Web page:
3) 2011 Barone Pizzini Rosé: This 100% Pinot Noir comes from organic vineyards abutting a forest, which “maintains cool temperatures throughout hotter days of the growing season,” according to the distributor’s fact sheet. It, too, spends 30 to 40 months aging on the lees, but the character of its bubbles made it feel less serious and more fun than La Valle’s rosé. “It’s so bubbly that it melts in my mouth,” Scott reported. “It turns to air!” He was right — on the finish, the ethereal bubbles frothed and evaporated, leaving the palate clean for the next sip. It was a surprising end for a wine that started with ripe berry flavors and dusky orange acids. “I feel like #3 is more extroverted,” Cornelia noted, “but it’s kind of garrulous.” I found this wine to be charming, but then I have no shortage of garrulous friends. ($45)
4) 2009 La Valle “Naturalis” Extra Brut: I saved the most sophisticated wine for last, which was perhaps an error, since the other wines had more residual sugar. La Valle gives this blend of Chardonnay, Pinot Blanc and Pinot Noir nowhere to hide, aging it in stainless steel (wood can smooth over certain problems) and adding minimal sugar in the dosage (sweetness also helps cover flaws). The winemaking has to be just about perfect if you’re going to attempt a wine like “Naturalis.” And such a wine won’t be popular with everyone; one taster complained of a slight bitter undertone, and she wasn’t wrong. I found this wine exciting to drink, with its zesty acids, pin-prick bubbles and flavors of tart apple and unripe pear. It mellowed when paired with the Käsespätzle, becoming rounder and less austere. If you’re meeting up with some wine geeks and need something to pair with dinner, this is your bottle. But Cornelia said it best: “This is the wine I should be dating — it’s the most emotionally healthy — but I’ll probably end up with #1.” ($55)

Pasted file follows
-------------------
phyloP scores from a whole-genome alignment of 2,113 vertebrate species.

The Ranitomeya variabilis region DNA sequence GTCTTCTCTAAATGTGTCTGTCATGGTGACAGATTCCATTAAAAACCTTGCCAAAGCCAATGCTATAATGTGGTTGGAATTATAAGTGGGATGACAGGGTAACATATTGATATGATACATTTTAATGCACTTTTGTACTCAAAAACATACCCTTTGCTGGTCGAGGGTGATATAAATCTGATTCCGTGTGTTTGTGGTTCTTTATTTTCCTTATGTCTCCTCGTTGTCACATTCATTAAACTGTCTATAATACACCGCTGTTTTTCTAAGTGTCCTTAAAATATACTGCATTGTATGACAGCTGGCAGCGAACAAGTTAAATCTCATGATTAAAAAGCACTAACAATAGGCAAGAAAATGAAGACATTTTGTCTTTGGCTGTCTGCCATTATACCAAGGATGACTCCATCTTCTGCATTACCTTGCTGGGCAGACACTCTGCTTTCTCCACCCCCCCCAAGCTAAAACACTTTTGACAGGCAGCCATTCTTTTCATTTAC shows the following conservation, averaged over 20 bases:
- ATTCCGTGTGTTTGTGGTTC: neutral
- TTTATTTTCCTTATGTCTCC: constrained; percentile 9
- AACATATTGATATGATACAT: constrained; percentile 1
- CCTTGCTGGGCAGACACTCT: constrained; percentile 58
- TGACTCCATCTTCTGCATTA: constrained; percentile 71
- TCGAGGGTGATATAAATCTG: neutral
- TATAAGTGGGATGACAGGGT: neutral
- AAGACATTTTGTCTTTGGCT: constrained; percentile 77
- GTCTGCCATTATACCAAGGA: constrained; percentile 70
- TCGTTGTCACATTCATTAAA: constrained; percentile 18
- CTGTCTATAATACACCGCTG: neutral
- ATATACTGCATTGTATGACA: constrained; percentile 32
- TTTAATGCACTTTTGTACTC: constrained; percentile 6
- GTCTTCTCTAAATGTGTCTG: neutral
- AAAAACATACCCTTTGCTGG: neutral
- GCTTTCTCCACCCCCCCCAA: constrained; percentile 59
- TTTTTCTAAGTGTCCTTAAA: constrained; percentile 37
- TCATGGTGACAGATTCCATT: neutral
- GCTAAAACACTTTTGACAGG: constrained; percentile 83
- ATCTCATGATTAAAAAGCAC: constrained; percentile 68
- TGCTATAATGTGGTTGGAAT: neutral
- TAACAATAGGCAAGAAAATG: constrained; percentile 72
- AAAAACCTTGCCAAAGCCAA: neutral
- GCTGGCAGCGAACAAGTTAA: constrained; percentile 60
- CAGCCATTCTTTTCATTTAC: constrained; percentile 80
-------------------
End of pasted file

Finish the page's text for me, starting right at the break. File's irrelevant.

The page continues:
This tasting was a pleasure, to be sure. The rosé Franciacortas both could compete with a fine rosé Champagne, and if you seek a romantic sparkler to impress a date — especially a date who knows something about wine — a rosé Franciacorta would be an excellent choice.
The Satèn impressed me with its beautiful balance and perfect bubbles, and the “Naturalis” excited me in the manner of a tightrope walker performing without a net. If I have $45 to $55 to spend on a sparkler, will I purchase one of them? They’re certainly worth the money. But I’m such a sucker for toasty richness, it’s still the Piper-Heidsieck that has me in its grip.
Note: All the wines described in this post were provided free of charge.